This is the third in a larger blog series about liberating education through educational freedom.
In his 1958 book Freedom of Choice in Education, Father Virgil Blum stated, “It is fundamental that the state’s educational obligations are not to institutions and systems; its obligations are to children—the individual children of the state. Educational institutions are but means to help the state carry out its educational obligations.”
Following this idea, I recently claimed that the fundamental problem with public education in the United States is that “[w]e presume the tax dollars that fund a child’s education belong to the public school district and the child belongs in a public school seat.” Peter Greene, an education blogger, took issue with my claim. He agrees that taxpayer dollars do not belong to the public school district, but he suggests they don’t belong to the student either. Rather, they belong to the taxpayer.
But when Greene says the taxes belong to the taxpayer, I don’t think he really means that. Otherwise, you and I should be able to demand a refund. Rather, he means the money belongs to taxpayers as a collective body and that we have a right to determine how we should spend the money to accomplish our aims.
In many ways, I agree. Taxpayers have a right to collectively determine how we should spend education dollars. That is why it is so important for us to answer fundamental questions of purpose. What are our educational obligations? Why do we pay taxes for education?
Greene gets the answer almost right; he just includes a few too many words. He wrote, “The taxpayer handed over that money for a specific purpose—to set up and maintain a public school to educate all the children in our community.”
So close! Notice that he uses the word “to” twice: “to set up” and “to educate.” We could rewrite this as: “We tax ourselves to set up a system of education for the purposes of educating children.” There we have it…almost.
We don’t just want to educate children, we want to educate them to a certain end—to become citizens who can participate in our democratic society. In other words, our aim is to produce individuals who can think for themselves and are capable of self-government.
Those who believe that traditional public schools are, and of right ought to be, our only means for delivering public education seem to think that democratization occurs by bringing children together within the confines of a school building that is governed by a particular form of democratic management—a school board. Somehow, the very act of compelling students to attend a residentially-assigned school helps instill democratic ideals. That’s simply preposterous.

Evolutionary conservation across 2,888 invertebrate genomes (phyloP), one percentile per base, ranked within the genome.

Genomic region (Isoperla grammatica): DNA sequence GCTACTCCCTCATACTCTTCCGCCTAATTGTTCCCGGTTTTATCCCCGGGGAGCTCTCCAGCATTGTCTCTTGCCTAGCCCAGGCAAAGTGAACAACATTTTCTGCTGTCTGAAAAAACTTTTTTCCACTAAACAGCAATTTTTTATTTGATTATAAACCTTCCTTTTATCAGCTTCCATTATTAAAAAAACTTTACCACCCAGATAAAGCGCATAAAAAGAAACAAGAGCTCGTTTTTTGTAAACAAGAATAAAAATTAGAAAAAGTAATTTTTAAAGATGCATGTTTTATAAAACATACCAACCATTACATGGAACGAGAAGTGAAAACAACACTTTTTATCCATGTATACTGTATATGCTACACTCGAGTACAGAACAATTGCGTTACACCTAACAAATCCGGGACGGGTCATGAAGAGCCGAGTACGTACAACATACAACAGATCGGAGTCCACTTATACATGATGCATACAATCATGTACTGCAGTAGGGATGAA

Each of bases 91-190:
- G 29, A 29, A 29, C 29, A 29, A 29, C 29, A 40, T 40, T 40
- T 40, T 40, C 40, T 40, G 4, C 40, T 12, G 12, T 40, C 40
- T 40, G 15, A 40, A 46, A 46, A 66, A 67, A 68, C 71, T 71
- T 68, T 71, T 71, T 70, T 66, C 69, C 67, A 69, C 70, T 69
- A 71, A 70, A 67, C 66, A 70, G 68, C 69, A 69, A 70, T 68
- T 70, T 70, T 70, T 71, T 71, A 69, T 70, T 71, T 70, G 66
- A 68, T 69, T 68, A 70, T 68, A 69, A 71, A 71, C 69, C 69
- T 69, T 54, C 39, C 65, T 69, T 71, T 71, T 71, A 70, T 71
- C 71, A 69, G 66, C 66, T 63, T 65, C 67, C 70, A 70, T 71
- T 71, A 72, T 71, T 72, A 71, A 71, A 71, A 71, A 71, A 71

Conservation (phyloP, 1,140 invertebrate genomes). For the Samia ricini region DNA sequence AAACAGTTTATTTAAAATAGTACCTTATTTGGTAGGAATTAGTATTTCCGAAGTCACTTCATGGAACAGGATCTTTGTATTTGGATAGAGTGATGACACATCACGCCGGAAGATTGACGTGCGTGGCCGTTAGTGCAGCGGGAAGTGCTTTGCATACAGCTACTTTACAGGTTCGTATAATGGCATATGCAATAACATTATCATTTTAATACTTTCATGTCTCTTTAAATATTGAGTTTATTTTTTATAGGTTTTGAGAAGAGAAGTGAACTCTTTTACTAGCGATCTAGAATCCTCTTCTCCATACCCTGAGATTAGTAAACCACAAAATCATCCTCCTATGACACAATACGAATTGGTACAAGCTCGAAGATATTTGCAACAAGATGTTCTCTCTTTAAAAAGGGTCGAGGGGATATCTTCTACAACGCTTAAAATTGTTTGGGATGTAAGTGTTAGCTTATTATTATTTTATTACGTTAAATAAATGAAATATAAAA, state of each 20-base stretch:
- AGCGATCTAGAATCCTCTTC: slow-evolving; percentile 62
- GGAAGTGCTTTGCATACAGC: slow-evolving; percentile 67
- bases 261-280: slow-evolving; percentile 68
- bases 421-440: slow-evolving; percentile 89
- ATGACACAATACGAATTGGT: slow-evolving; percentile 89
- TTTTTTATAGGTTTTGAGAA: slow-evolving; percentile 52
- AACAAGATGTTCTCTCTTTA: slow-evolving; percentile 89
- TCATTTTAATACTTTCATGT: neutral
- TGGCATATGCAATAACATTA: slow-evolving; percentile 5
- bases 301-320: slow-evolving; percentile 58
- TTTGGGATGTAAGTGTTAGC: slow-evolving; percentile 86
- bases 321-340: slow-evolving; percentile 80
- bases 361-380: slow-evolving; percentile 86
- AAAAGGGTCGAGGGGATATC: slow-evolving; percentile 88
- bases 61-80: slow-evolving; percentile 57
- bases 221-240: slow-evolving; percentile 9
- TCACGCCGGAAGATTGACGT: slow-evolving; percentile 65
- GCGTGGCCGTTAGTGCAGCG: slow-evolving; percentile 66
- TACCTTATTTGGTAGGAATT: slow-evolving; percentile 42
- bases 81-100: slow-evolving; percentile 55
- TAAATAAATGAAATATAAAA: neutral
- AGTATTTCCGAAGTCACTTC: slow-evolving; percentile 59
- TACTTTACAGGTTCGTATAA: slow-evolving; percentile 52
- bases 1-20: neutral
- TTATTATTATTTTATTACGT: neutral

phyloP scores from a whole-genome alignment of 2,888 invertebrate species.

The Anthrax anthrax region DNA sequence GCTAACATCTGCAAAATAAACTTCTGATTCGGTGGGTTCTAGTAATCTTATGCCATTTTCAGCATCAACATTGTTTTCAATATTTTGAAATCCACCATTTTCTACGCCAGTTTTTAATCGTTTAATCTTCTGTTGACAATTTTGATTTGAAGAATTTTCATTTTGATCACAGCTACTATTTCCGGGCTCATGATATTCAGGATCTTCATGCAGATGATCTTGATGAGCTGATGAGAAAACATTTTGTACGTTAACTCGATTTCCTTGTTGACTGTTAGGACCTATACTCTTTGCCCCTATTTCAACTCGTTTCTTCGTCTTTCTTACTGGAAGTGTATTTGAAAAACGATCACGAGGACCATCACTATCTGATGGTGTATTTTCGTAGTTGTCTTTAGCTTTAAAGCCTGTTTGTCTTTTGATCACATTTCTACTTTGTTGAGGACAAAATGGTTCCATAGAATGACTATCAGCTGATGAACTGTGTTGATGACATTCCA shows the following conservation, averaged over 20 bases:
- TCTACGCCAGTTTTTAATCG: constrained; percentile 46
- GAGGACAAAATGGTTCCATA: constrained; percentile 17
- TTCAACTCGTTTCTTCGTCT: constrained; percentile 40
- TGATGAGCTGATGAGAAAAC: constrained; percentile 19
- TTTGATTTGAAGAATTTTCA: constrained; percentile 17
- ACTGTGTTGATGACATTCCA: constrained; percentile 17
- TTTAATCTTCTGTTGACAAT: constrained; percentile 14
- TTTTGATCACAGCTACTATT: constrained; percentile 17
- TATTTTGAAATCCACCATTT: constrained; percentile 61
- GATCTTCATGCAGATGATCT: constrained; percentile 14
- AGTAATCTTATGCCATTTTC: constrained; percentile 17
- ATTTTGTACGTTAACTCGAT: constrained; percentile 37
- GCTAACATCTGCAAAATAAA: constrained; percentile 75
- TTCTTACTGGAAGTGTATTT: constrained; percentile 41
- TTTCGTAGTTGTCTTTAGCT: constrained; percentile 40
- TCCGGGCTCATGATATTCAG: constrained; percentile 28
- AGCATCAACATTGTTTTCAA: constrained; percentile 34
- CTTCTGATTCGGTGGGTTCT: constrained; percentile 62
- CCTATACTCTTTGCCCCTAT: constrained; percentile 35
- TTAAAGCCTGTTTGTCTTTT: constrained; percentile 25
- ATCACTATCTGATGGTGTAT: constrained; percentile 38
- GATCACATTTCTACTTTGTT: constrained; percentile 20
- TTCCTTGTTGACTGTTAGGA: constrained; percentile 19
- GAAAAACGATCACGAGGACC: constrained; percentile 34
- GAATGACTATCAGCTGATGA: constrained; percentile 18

The truth is just the opposite: Our traditional public school system does not comport with our stated aims. We intend to cultivate a citizenry who can think for themselves, but we deny their parents the right to determine what is best for their children. We have strong protections for the rights and viewpoints of minorities in our broader society, but we do not have those same protections for students in public schools. If 51 percent of a school district wishes to teach math or history or science in a particular way, the rest must go along with it. Those with differing views have little recourse.
We cannot promote democracy by thwarting individual freedom.
Education is the mechanism by which minds are molded. As such, it is the institution that must be safeguarded by individual liberty. Father Blum put it this way, “Of all the areas of human activities that demand freedom from complete government control and domination, that of education is the most vital for the preservation of democracy.”
Why do we pay taxes for education? What is the purpose? Is it to build school buildings? To fund a school district? To pay teacher salaries? No, those are but a means to our end. We pay taxes to educate children. They are the object of our taxation.
As such, it is up to us, the taxpayers, to demand a system of education that is in line with our democratic values: a system that welcomes diversity, encourages pluralism and incentivizes excellence. It is up to us to demand a system of educational freedom that is not confined by geographic boundaries, socioeconomic status or a particular set of beliefs or non-beliefs.
If we are to instill in young minds the values we hold dear as a pluralistic nation, we must not limit their access to a single education channel designed by those in power—those in the majority—to perpetuate that power. We must instead fling wide the gates to a marketplace of ideas and beliefs that reflects who we are and where we have come from as Americans. Then, and only then, will our educational system—and those in it—be truly liberated.
Other Posts in This Series